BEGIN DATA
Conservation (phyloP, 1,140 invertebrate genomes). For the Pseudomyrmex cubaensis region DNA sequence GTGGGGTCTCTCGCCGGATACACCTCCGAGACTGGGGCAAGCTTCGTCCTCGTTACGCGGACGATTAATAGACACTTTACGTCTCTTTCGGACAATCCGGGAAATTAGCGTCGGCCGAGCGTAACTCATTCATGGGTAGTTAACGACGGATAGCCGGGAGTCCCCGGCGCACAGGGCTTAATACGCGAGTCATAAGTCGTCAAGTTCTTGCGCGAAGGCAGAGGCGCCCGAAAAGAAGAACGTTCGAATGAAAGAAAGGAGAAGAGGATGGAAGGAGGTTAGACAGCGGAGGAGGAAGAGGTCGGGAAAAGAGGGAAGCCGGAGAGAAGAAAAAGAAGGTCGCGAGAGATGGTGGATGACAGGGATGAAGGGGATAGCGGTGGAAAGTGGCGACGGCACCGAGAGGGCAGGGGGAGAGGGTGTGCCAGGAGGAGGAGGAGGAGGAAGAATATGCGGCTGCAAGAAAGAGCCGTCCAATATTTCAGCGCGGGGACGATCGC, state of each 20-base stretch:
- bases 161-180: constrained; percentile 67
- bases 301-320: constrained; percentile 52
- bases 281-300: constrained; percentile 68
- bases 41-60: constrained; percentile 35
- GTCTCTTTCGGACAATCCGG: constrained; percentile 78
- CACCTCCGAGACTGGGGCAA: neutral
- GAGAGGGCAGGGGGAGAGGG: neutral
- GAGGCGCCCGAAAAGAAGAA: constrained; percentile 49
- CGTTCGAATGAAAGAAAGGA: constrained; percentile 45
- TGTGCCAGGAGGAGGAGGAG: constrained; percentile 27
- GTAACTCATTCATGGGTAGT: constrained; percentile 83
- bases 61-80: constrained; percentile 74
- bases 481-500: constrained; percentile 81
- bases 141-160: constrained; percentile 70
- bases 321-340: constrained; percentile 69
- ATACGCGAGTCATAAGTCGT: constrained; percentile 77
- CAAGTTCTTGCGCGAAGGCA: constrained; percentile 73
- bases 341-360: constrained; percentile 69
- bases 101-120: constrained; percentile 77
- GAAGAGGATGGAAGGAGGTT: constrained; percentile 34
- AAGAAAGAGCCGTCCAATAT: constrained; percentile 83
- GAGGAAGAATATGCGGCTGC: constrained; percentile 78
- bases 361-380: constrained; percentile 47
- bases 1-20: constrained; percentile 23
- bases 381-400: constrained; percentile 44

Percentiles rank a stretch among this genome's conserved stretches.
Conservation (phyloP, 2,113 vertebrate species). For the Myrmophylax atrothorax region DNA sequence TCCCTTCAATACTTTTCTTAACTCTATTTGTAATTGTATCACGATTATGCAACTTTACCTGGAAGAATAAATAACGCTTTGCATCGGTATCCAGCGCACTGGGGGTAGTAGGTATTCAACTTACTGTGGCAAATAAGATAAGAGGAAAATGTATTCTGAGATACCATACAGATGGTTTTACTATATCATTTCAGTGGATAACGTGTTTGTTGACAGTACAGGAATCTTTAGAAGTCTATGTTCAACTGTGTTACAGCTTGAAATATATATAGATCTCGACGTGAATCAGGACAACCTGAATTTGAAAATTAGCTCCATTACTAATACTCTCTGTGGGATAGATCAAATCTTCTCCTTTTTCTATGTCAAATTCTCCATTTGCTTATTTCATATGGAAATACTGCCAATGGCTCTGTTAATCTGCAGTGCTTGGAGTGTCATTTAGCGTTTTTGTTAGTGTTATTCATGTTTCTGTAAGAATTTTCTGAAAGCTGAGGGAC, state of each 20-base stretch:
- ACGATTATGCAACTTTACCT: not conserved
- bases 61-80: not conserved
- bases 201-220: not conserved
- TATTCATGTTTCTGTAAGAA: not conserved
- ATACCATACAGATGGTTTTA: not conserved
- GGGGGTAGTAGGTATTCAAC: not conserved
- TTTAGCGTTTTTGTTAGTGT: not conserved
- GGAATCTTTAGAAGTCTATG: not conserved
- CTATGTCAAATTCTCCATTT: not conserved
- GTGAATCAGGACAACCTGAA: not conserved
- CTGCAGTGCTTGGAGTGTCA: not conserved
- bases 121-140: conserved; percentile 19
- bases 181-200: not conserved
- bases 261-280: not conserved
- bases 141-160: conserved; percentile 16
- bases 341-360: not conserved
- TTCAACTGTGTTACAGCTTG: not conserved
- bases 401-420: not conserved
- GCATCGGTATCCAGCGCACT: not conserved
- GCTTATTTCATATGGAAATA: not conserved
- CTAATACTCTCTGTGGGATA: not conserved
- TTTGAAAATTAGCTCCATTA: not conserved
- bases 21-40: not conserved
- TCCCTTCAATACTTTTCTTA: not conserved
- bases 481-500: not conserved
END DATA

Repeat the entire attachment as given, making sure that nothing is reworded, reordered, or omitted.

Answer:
Conservation (phyloP, 1,140 invertebrate genomes). For the Pseudomyrmex cubaensis region DNA sequence GTGGGGTCTCTCGCCGGATACACCTCCGAGACTGGGGCAAGCTTCGTCCTCGTTACGCGGACGATTAATAGACACTTTACGTCTCTTTCGGACAATCCGGGAAATTAGCGTCGGCCGAGCGTAACTCATTCATGGGTAGTTAACGACGGATAGCCGGGAGTCCCCGGCGCACAGGGCTTAATACGCGAGTCATAAGTCGTCAAGTTCTTGCGCGAAGGCAGAGGCGCCCGAAAAGAAGAACGTTCGAATGAAAGAAAGGAGAAGAGGATGGAAGGAGGTTAGACAGCGGAGGAGGAAGAGGTCGGGAAAAGAGGGAAGCCGGAGAGAAGAAAAAGAAGGTCGCGAGAGATGGTGGATGACAGGGATGAAGGGGATAGCGGTGGAAAGTGGCGACGGCACCGAGAGGGCAGGGGGAGAGGGTGTGCCAGGAGGAGGAGGAGGAGGAAGAATATGCGGCTGCAAGAAAGAGCCGTCCAATATTTCAGCGCGGGGACGATCGC, state of each 20-base stretch:
- bases 161-180: constrained; percentile 67
- bases 301-320: constrained; percentile 52
- bases 281-300: constrained; percentile 68
- bases 41-60: constrained; percentile 35
- GTCTCTTTCGGACAATCCGG: constrained; percentile 78
- CACCTCCGAGACTGGGGCAA: neutral
- GAGAGGGCAGGGGGAGAGGG: neutral
- GAGGCGCCCGAAAAGAAGAA: constrained; percentile 49
- CGTTCGAATGAAAGAAAGGA: constrained; percentile 45
- TGTGCCAGGAGGAGGAGGAG: constrained; percentile 27
- GTAACTCATTCATGGGTAGT: constrained; percentile 83
- bases 61-80: constrained; percentile 74
- bases 481-500: constrained; percentile 81
- bases 141-160: constrained; percentile 70
- bases 321-340: constrained; percentile 69
- ATACGCGAGTCATAAGTCGT: constrained; percentile 77
- CAAGTTCTTGCGCGAAGGCA: constrained; percentile 73
- bases 341-360: constrained; percentile 69
- bases 101-120: constrained; percentile 77
- GAAGAGGATGGAAGGAGGTT: constrained; percentile 34
- AAGAAAGAGCCGTCCAATAT: constrained; percentile 83
- GAGGAAGAATATGCGGCTGC: constrained; percentile 78
- bases 361-380: constrained; percentile 47
- bases 1-20: constrained; percentile 23
- bases 381-400: constrained; percentile 44

Percentiles rank a stretch among this genome's conserved stretches.
Conservation (phyloP, 2,113 vertebrate species). For the Myrmophylax atrothorax region DNA sequence TCCCTTCAATACTTTTCTTAACTCTATTTGTAATTGTATCACGATTATGCAACTTTACCTGGAAGAATAAATAACGCTTTGCATCGGTATCCAGCGCACTGGGGGTAGTAGGTATTCAACTTACTGTGGCAAATAAGATAAGAGGAAAATGTATTCTGAGATACCATACAGATGGTTTTACTATATCATTTCAGTGGATAACGTGTTTGTTGACAGTACAGGAATCTTTAGAAGTCTATGTTCAACTGTGTTACAGCTTGAAATATATATAGATCTCGACGTGAATCAGGACAACCTGAATTTGAAAATTAGCTCCATTACTAATACTCTCTGTGGGATAGATCAAATCTTCTCCTTTTTCTATGTCAAATTCTCCATTTGCTTATTTCATATGGAAATACTGCCAATGGCTCTGTTAATCTGCAGTGCTTGGAGTGTCATTTAGCGTTTTTGTTAGTGTTATTCATGTTTCTGTAAGAATTTTCTGAAAGCTGAGGGAC, state of each 20-base stretch:
- ACGATTATGCAACTTTACCT: not conserved
- bases 61-80: not conserved
- bases 201-220: not conserved
- TATTCATGTTTCTGTAAGAA: not conserved
- ATACCATACAGATGGTTTTA: not conserved
- GGGGGTAGTAGGTATTCAAC: not conserved
- TTTAGCGTTTTTGTTAGTGT: not conserved
- GGAATCTTTAGAAGTCTATG: not conserved
- CTATGTCAAATTCTCCATTT: not conserved
- GTGAATCAGGACAACCTGAA: not conserved
- CTGCAGTGCTTGGAGTGTCA: not conserved
- bases 121-140: conserved; percentile 19
- bases 181-200: not conserved
- bases 261-280: not conserved
- bases 141-160: conserved; percentile 16
- bases 341-360: not conserved
- TTCAACTGTGTTACAGCTTG: not conserved
- bases 401-420: not conserved
- GCATCGGTATCCAGCGCACT: not conserved
- GCTTATTTCATATGGAAATA: not conserved
- CTAATACTCTCTGTGGGATA: not conserved
- TTTGAAAATTAGCTCCATTA: not conserved
- bases 21-40: not conserved
- TCCCTTCAATACTTTTCTTA: not conserved
- bases 481-500: not conserved